According to the International Monetary Fund (IMF), a country’s foreign reserves are those external assets that are readily available to and controlled by a country’s monetary authorities. They comprise foreign currencies, other assets denominated in foreign currencies, gold reserves, special drawing rights (SDRs) and IMF reserve positions that can be used in directing the finances of international payments imbalances or for indirect regulation of the magnitude of such imbalances via intervention in foreign exchange markets in order to affect the exchange rate of the country’s currency.
Nigeria’s foreign reserves stand at $45 billion in the month of July while external debt stood around $28 billion as at the first quarter of 2019, according to data from the Central Bank of Nigeria (CBN) and the Debt Management Office (DMO), respectively.
A $28 billion external debt would mean the country only has about $17 billion from which it would settle its import bills and probably intervene in sustaining the naira at its current price of N360/$1 in the foreign exchange market.
Analysts are of the view that a fall in crude oil prices which accounts for about 84 percent of the country’s foreign earnings, and a reversal in capital flows, could mount pressure on the CBN’s firepower in stabilising the economy.
The government’s inability to generate as much revenue to finance its project has lured it to cheap foreign debt in order to avoid crowding out the private sector in domestic debt market.
“If anything happens negatively to crude oil price, we might be forced to devalue and the value of the foreign exchange debt becomes a big burden,” said an analyst in a leading investment banking firm.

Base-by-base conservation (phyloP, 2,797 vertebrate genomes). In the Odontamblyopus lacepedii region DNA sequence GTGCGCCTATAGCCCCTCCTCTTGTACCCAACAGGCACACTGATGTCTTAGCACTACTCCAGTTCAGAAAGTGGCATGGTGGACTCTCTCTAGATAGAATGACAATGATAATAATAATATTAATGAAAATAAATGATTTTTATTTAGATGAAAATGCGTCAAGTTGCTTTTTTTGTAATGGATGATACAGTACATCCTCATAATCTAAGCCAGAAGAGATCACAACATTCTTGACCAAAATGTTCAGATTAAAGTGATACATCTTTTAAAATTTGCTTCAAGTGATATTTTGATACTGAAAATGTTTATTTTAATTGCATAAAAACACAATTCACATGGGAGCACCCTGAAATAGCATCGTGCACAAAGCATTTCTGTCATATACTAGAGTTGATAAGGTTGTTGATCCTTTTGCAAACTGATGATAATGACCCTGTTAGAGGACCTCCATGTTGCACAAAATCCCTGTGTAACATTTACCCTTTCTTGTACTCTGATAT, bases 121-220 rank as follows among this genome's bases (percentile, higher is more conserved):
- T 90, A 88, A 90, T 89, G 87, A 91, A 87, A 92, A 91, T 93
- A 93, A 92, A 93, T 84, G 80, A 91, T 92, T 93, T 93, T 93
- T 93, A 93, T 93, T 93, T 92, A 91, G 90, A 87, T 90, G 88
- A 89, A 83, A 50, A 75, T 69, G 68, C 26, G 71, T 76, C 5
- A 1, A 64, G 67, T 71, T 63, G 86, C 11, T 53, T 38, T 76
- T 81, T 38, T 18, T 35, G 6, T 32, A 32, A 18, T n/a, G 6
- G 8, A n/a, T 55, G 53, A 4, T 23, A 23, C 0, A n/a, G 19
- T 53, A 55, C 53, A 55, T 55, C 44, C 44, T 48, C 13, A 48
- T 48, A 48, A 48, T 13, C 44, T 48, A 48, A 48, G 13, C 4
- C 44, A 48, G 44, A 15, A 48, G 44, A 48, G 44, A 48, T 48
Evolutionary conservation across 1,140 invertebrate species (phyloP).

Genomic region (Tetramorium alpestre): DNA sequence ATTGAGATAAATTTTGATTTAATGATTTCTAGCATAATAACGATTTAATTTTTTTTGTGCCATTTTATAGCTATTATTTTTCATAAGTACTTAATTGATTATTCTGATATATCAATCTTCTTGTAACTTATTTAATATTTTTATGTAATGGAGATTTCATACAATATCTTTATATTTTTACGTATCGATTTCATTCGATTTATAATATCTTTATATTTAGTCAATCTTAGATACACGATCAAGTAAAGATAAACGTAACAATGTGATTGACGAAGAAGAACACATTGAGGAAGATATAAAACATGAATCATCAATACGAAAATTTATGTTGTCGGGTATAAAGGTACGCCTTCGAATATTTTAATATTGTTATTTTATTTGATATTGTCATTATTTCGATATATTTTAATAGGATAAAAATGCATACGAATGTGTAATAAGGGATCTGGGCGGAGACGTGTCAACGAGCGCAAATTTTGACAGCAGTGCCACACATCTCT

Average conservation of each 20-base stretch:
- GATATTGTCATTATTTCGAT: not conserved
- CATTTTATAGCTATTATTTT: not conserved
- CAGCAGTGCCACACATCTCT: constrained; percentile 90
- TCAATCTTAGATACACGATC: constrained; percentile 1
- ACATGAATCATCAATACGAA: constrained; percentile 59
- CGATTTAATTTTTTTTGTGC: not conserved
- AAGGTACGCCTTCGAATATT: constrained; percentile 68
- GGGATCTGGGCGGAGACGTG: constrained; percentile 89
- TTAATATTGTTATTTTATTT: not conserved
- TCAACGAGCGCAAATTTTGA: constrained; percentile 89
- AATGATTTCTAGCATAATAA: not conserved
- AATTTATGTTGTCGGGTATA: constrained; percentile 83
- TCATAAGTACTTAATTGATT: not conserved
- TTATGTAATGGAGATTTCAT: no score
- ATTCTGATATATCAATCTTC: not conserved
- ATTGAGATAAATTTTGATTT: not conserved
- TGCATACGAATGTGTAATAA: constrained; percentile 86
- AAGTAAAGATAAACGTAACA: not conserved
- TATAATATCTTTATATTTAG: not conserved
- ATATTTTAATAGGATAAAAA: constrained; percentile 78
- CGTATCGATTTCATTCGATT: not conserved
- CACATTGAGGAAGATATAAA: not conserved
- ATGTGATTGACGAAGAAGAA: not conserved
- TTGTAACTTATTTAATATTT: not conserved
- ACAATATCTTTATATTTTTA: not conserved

“The end result is that the integrity of the naira which the apex bank had hoped to protect would worsen,” the person explained.
Nigeria’s external reserves have been growing steadily since 2017 but foreign debt has leaped. External debt soared in 2017 following the global oil crisis, caused a devaluation of the naira and pushed the country into a recession. Nigeria’s external borrowing rose 65 percent in 2017.
Although the rate at which Nigeria increased foreign debt has slowed from 34 percent in 2018 to 11 percent so far in 2019, the DMO announced earlier in the year that it would increase borrowing from external sources as strategy to balance its overall debt stock.
Some economists are of the view that countries of the world can borrow to spend on social welfare, public sector wages and capital expenditure (investments in buildings, roads, public facilities) in order to grow their economy.
However, for Africa’s most populous country, the argument does not “hold water” as increasing debt profile has failed to reflect in economic growth.
Within a five-year period, Nigeria has grown its total debt profile by 116.9 percent to fund its recurrent and capital expenditure in its budget without this borrowed money translating into a corresponding increase in economic growth as GDP has averaged a 2 percent growth.
When EXPO 2020 opens its doors in Dubai in October 2020, the world’s first ropeless elevator for skyscrapers will be featured prominently. thyssenkrupp Elevator’s pioneering system was selected as one of the EXPO’s lighthouse projects.